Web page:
Renal cell carcinoma, the most common malignant kidney tumor, has no known cause but has been associated with a number of risk factors. A study by the universities of Southern California and Hawaii found that risks of renal cell carcinoma rise sharply with being overweight, smoking or hypertension, and decrease with physical activity and moderate alcohol consumption.
Wendy Setiawan, Ph.D., assistant professor of preventive medicine at USC, and her colleagues studied data from 167,200 ethnically diverse Americans who had participated in a study from 1993 to 1996. During an eight-year follow-up period, the researchers found 246 men and 129 women who were diagnosed with renal cell carcinoma.
"By examining the association between body size, physical activity, smoking, alcohol consumption and medical conditions, we discovered that body mass index (BMI) increases risk, smoking and hypertension had independently higher risks of cancer, while physical activity and drinking appeared to reduce the risks," Setiawan said. "While smoking has long been associated with the cancer, some of the other risk factors are newly found associations and merit further study in preventing the disease."
The risk of renal cell cancer increased incrementally with every rising unit of BMI (measured as weight divided by height squared), especially among women. Being obese with a BMI over 30 posed a 1.5 times higher risk of cancer for men, and more than 2 and a third times higher risk for women. Hypertension increased the risk by one-and-a-half times for men and more than one-and-two-third times for women. Cigarette smoking, long considered a risk factor, was confirmed by the study.
Increased alcohol consumption, however, reduced the risk by about one-third, but only among men. In addition, physical activity reduced risk only among women.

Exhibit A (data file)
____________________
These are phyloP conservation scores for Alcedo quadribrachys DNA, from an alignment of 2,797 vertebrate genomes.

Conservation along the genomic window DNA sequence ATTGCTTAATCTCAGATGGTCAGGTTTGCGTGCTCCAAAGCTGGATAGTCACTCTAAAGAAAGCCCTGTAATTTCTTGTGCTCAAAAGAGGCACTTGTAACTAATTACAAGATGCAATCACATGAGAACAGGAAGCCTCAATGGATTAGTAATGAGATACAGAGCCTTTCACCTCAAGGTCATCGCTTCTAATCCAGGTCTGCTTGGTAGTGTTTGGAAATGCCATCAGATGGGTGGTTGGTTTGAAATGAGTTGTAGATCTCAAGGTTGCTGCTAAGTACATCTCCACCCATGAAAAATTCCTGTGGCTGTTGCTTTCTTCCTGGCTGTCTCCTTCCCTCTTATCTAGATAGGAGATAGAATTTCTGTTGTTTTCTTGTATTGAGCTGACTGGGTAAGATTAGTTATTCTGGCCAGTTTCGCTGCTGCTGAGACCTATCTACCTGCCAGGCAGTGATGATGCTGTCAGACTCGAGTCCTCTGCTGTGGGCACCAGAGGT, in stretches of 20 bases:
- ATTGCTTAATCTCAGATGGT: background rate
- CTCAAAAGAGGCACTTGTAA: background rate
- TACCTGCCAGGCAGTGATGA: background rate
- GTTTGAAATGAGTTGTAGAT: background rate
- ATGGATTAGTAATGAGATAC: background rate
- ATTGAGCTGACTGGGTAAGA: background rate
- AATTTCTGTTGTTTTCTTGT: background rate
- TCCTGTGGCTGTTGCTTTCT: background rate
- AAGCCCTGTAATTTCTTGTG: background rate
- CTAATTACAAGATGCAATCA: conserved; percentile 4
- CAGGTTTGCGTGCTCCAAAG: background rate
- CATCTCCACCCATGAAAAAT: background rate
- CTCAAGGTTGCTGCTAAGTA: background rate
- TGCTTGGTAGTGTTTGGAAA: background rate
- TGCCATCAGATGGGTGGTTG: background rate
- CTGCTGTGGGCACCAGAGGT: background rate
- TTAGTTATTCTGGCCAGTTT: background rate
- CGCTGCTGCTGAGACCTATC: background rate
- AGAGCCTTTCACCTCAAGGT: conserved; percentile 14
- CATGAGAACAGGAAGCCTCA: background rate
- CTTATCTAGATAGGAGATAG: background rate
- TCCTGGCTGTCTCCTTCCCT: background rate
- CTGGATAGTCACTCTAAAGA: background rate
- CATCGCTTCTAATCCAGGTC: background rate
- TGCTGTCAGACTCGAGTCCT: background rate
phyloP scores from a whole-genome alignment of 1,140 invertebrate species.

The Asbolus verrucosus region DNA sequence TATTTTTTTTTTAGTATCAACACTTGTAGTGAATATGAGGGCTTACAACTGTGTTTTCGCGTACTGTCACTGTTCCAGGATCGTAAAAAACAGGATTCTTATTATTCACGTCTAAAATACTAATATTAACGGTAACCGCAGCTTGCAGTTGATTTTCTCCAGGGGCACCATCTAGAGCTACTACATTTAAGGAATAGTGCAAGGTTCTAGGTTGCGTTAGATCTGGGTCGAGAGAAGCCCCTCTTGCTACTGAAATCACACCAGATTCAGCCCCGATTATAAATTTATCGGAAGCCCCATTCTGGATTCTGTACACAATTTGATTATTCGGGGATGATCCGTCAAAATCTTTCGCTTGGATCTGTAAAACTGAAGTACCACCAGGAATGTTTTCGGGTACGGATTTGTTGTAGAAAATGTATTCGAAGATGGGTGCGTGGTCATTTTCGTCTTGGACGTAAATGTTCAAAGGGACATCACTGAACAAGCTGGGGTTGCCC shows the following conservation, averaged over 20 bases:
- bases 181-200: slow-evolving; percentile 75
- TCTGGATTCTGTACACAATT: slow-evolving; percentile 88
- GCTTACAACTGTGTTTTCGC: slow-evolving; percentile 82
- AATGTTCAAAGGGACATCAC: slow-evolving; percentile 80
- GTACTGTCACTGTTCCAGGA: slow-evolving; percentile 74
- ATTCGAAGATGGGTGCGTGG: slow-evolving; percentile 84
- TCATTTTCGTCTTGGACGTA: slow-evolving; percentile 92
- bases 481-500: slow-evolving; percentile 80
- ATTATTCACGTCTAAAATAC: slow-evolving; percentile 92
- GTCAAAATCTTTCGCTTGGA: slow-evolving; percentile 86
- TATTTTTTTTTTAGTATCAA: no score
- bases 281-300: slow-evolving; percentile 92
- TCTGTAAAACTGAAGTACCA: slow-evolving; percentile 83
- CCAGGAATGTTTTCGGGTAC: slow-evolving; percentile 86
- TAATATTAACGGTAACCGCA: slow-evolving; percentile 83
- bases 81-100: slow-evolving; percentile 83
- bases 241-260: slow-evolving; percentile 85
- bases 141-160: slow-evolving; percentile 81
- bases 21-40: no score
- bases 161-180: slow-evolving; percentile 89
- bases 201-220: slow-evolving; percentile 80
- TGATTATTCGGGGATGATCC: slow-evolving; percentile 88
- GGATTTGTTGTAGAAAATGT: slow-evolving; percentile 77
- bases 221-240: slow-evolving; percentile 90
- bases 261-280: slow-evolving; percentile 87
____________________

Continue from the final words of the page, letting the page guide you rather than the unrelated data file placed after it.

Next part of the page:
Renal cell carcinoma, marked by the growth of malignant tumors in the lining of the kidney's tubules (which carry urine and other wastes from the blood into the bladder), constitutes 90 percent of all malignant kidney cancers. About 38,900 Americans are diagnosed with the disease each year; of that, about 12,800 die. Its occurrence is increasing by about 1.5 percent each year. The cause of the disease, as well as of its increased occurrence, remains a mystery.
The mission of the American Association for Cancer Research is to prevent and cure cancer. Founded in 1907, AACR is the world's oldest and largest professional organization dedicated to advancing cancer research. The membership includes more than 24,000 basic, translational, and clinical researchers; health care professionals; and cancer survivors and advocates in the United States and more than 70 other countries. AACR marshals the full spectrum of expertise from the cancer community to accelerate progress in the prevention, diagnosis and treatment of cancer through high-quality scientific and educational programs. It funds innovative, meritorious research grants. The AACR Annual Meeting attracts over 17,000 participants who share the latest discoveries and developments in the field. Special Conferences throughout the year present novel data across a wide variety of topics in cancer research, diagnosis and treatment. AACR publishes five major peer-reviewed journals: Cancer Research; Clinical Cancer Research; Molecular Cancer Therapeutics; Molecular Cancer Research; and Cancer Epidemiology, Biomarkers & Prevention. Its most recent publication, CR, is a magazine for cancer survivors, patient advocates, their families, physicians, and scientists. It provides a forum for sharing essential, evidence-based information and perspectives on progress in cancer research, survivorship and advocacy.